Their new sixth album sees Ice Nine Kills stepping up the horror-themed brutality once again, as illustrated by the video for “Funeral Derangements.” The dark visual features horror icon Miko Hughes reprising his role from Pet Sematary, further attaching Charnas and the band to the horror metalcore style they’re known for. The Sliver Scream 2 also builds on the breadth of horror movies the band has been able to draw inspiration from while letting them pay homage to the history of the genre, with the album’s first three music videos channeling American Psycho and Child’s Play in addition to the aforementioned Pet Sematary.

Aside from their horror influences, the theatrical side of the band largely stems from Charnas’ love of musical theater — which all started with his parents bringing him to time-honored plays like Les Miserables and Phantom of the Opera as a child.

“I think it’s really come to the forefront with the last few albums,” Charnas says of the impact of his passion for theater. “When we play live, we really try to make it a show, not just a concert. We put on a show, and I hope people enjoy it.”

But a horror metalcore band with the longevity of Ice Nine Kills needs more than an electrifying live show and some catchy tunes in the studio. Each of the band’s unforgettable music videos are taken as seriously as the songs they represent. For that matter, Charnas sometimes even has snapshots of the video that will embody a song as he’s writing it. Of course, it helps that the band’s driving force has surrounded himself with a full team of directors, writing partners, producers and cinematographers to bring such elaborate visions to life.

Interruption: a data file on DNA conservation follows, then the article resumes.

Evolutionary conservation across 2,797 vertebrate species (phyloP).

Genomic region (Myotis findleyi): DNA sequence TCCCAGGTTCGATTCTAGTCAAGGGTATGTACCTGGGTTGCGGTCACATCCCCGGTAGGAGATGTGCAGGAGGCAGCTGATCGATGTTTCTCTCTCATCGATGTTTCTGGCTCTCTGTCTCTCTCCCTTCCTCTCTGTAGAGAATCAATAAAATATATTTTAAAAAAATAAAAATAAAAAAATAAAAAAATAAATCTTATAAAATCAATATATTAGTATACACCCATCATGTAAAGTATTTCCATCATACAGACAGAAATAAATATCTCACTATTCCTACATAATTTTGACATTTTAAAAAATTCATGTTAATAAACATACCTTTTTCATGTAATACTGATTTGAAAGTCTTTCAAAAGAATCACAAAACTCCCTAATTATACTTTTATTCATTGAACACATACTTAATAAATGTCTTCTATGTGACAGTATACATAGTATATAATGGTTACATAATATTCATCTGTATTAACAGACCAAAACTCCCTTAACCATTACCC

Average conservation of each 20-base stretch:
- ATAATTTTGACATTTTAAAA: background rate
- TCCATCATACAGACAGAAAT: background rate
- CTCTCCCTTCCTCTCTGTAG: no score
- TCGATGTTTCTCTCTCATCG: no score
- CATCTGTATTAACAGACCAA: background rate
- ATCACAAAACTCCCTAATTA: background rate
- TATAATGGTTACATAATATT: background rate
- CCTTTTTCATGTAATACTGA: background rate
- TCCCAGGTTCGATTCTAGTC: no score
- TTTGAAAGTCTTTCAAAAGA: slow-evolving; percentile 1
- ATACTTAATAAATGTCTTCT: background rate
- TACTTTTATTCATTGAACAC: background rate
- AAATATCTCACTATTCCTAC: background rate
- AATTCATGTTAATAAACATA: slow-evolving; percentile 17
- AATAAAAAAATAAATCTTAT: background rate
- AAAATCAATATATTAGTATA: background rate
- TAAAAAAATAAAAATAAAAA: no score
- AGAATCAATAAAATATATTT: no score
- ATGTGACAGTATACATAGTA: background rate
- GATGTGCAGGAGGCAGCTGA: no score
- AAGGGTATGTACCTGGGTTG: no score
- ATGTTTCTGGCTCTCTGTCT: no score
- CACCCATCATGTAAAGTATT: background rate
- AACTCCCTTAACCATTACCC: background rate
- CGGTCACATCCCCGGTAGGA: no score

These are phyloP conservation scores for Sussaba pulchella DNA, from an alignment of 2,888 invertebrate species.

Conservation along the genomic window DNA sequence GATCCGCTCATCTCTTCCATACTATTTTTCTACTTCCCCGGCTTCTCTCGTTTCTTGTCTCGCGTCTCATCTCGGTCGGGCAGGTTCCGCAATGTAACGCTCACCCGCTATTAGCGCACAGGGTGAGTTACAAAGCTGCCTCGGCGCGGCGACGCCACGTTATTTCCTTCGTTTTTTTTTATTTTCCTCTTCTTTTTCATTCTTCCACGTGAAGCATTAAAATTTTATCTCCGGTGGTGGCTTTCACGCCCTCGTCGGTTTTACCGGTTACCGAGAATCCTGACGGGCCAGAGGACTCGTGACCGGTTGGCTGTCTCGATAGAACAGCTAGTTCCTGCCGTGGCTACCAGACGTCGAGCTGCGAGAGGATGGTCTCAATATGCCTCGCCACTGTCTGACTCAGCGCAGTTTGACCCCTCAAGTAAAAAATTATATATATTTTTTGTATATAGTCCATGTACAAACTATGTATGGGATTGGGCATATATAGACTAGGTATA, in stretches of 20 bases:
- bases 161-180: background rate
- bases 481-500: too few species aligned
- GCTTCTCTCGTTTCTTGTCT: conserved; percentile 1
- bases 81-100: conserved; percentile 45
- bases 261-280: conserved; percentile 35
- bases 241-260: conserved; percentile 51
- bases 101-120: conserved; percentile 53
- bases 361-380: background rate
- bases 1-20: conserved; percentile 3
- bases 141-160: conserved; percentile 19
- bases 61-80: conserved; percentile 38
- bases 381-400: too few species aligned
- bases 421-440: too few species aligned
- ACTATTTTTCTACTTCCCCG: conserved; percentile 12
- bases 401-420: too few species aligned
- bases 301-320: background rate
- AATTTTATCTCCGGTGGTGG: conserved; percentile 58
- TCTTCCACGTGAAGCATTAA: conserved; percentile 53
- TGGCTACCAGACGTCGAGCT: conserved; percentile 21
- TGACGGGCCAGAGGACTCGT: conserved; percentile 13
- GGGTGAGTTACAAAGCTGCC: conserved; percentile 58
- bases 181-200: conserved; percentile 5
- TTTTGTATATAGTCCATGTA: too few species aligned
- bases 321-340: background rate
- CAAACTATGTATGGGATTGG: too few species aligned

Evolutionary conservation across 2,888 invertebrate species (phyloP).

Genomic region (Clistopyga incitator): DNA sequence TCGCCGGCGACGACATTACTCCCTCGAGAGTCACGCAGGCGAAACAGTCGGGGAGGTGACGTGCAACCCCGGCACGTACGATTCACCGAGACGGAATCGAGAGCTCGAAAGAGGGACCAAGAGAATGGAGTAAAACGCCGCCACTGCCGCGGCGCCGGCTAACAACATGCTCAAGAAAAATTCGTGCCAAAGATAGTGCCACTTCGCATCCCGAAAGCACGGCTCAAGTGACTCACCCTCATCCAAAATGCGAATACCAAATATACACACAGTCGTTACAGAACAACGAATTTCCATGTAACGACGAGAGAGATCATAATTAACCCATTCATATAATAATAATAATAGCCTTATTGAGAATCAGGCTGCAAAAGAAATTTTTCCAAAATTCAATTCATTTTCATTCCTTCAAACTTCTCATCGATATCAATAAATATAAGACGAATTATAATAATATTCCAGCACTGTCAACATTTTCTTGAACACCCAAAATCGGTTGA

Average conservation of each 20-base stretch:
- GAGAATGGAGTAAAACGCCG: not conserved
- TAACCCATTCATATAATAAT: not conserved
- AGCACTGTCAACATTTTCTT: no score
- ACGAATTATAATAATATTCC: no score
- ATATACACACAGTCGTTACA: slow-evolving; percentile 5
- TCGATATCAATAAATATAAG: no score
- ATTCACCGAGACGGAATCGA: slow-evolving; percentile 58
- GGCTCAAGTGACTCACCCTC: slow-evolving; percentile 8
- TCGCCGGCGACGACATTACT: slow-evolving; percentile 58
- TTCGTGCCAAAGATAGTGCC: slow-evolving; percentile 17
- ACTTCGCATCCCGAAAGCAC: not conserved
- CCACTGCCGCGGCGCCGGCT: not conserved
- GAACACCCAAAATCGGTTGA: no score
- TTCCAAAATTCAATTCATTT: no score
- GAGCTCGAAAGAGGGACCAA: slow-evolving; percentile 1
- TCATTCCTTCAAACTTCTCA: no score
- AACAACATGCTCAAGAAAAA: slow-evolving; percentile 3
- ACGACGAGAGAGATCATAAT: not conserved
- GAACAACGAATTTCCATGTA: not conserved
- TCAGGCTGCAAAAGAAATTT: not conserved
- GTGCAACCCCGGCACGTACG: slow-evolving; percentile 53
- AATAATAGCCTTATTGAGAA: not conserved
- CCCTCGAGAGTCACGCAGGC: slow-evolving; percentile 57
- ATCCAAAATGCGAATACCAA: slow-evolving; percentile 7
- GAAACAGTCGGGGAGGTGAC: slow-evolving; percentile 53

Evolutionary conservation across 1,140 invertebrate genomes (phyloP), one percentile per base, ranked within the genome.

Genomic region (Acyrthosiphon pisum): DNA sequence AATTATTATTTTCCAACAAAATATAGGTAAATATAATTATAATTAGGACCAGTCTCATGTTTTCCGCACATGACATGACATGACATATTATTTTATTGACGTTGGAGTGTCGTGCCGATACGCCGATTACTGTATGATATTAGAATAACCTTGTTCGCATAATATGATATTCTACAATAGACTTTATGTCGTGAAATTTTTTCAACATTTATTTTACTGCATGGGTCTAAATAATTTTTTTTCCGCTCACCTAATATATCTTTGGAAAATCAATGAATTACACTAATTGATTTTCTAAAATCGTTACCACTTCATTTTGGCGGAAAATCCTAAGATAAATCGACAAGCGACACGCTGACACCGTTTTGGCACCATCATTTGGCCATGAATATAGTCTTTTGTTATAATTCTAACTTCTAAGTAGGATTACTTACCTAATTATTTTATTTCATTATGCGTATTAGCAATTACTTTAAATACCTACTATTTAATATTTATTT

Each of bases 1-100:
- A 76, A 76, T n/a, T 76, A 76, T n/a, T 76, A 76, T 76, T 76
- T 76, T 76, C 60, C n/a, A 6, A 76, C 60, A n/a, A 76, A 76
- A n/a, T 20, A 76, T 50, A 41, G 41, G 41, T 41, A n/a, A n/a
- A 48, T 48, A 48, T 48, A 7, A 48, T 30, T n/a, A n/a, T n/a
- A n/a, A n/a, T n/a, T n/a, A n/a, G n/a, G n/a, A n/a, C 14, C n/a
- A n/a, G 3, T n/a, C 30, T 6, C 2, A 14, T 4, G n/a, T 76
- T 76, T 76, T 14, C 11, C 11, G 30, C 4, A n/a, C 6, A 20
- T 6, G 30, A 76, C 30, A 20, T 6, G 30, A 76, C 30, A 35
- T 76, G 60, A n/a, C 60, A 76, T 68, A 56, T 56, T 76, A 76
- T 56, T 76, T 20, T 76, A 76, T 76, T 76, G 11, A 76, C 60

Ice Nine Kills
Credit: Cory Osbourne


Viewers of the band’s music videos may also notice the frequent appearance of Charnas’ fiancée, Nadia Teichmann, a green-eyed beauty who usually portrays either the love interest or the victim. Why not hire an actor for such roles? Well, it’s a combination of things. Charnas wants to replicate the way that Rob Zombie uses his wife, Sheri Moon Zombie, in his films, but also the band’s fanbase loves Teichmann, and there’s the added convenience of not having to audition and hire another actress.

Beyond the uniquely elaborate videos, Charnas realizes that not every band is willing (nor able) to make a “sequel” to one of their most popular albums. But while some may view it — along with the nonstop horror movies and Halloween theme of the band — as a forced gimmick, the vocalist sees it as another point that separates Ice Nine Kills from the other metalcore acts out there. Hell, at this point it’s almost something they had to do.

“We love horror, metal, musicals [and] the history of film — and it’s just a big melting pot that makes us our own thing,” Charnas says. “True to horror franchise tradition, there’s always a sequel.”